Monkey Controls Wheelchair with Mind Alone

Brian Buntz

March 7, 2016

2 Min Read
Monkey Controls Wheelchair with Mind Alone


Brain-computer interface technology has made enormous strides in recent years. Only recently, Australian researchers have worked to transform stents into electrodes while scientists at Brown University have developed brain implant technology that can enable paralyzed patients to control computer interfaces with thoughts alone.  


Qmed Staff


Now, researchers at Duke University have succeeded in having monkeys control robotic wheelchairs with their mind using a brain implant. The researchers were able to detect signals from premotor and sensorimotor cortical neurons in the brain and harness those signals to enable the monkeys to steer wheelchairs.   


The breakthrough could ultimately lead to improved controls for wheelchairs and prosthetics.  


Under the leadership of Miguel Nicolelis at the Duke University Center for Neuroengineering, the researchers implanted a brain implant into rhesus monkeys, which have brains similar to those of humans.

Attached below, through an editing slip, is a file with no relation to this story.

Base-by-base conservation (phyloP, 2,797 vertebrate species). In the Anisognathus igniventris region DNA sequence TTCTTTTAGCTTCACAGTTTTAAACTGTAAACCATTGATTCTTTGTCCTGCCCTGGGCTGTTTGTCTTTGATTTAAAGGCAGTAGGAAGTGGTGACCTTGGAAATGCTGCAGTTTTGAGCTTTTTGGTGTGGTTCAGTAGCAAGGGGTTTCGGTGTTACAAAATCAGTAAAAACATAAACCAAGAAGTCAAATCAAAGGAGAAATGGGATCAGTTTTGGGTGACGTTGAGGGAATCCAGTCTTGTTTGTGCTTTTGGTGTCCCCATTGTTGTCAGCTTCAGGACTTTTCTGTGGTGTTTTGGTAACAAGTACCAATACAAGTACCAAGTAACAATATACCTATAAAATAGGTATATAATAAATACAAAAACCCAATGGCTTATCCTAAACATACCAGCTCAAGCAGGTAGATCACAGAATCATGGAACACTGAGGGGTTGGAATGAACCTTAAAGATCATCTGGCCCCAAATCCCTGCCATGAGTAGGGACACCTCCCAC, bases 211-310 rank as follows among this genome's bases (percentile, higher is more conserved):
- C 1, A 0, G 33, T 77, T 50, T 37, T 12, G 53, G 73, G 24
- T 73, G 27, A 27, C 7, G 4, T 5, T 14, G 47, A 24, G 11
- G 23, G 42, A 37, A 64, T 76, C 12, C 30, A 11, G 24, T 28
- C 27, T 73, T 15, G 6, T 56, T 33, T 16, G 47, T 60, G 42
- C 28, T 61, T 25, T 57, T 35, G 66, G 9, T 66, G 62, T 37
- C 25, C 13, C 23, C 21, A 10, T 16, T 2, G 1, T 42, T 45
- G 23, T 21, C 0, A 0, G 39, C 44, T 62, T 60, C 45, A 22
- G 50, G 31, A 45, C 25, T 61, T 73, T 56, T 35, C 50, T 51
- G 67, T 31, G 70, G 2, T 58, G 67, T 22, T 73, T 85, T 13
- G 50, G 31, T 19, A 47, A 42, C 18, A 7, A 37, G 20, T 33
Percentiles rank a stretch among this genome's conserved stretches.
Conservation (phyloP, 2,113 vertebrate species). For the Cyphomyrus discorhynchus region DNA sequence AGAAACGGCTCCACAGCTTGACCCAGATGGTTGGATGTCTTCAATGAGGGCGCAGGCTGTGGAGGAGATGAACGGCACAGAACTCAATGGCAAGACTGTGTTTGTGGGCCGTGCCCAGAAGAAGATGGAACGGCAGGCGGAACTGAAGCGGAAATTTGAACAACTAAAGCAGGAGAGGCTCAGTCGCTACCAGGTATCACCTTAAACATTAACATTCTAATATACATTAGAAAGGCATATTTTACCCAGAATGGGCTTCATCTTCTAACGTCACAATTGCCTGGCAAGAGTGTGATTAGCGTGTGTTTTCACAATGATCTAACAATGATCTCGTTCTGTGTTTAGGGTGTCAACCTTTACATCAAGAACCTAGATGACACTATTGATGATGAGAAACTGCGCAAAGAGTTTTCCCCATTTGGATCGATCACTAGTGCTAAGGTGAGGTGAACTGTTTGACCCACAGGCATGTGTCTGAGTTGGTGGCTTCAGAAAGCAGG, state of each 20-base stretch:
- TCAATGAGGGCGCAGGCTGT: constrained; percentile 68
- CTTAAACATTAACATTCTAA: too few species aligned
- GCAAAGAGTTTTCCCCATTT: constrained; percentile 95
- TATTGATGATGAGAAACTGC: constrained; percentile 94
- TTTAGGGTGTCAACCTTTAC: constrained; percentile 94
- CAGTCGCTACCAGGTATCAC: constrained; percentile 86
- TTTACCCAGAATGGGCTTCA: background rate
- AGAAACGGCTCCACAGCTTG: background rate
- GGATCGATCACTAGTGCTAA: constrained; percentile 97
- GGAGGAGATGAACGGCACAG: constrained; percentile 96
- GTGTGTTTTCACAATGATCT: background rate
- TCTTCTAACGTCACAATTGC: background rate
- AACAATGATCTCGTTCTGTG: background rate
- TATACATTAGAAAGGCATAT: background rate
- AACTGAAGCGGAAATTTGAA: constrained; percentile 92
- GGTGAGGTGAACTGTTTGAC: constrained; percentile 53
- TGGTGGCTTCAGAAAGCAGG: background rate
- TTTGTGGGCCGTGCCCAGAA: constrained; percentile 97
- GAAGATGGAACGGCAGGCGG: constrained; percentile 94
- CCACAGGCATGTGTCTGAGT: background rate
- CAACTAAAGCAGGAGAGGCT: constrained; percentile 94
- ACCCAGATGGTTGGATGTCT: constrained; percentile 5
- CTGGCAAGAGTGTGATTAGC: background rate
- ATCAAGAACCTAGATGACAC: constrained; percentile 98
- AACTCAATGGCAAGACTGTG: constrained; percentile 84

In the experiment, the monkeys used their brain-controlled interface to navigate towards a grape, which was provided as a reward. 


Some of the monkeys have had the implants for more than seven years. 


The researchers ultimately plan on testing the technology on paralyzed people in wheelchairs.  


While researchers have previously succeeded in the past with using noninvasive EEG but the precision of that approach was substantially less than implantable-electrode version. 


Saturday Night Live poked fun at the research breakthrough in a mock news segment. "Scientists have designed a new device that allows monkeys to control a wheelchair with their minds. You can read all about it in this week's issue of 'But Why Tho? magazine.'"

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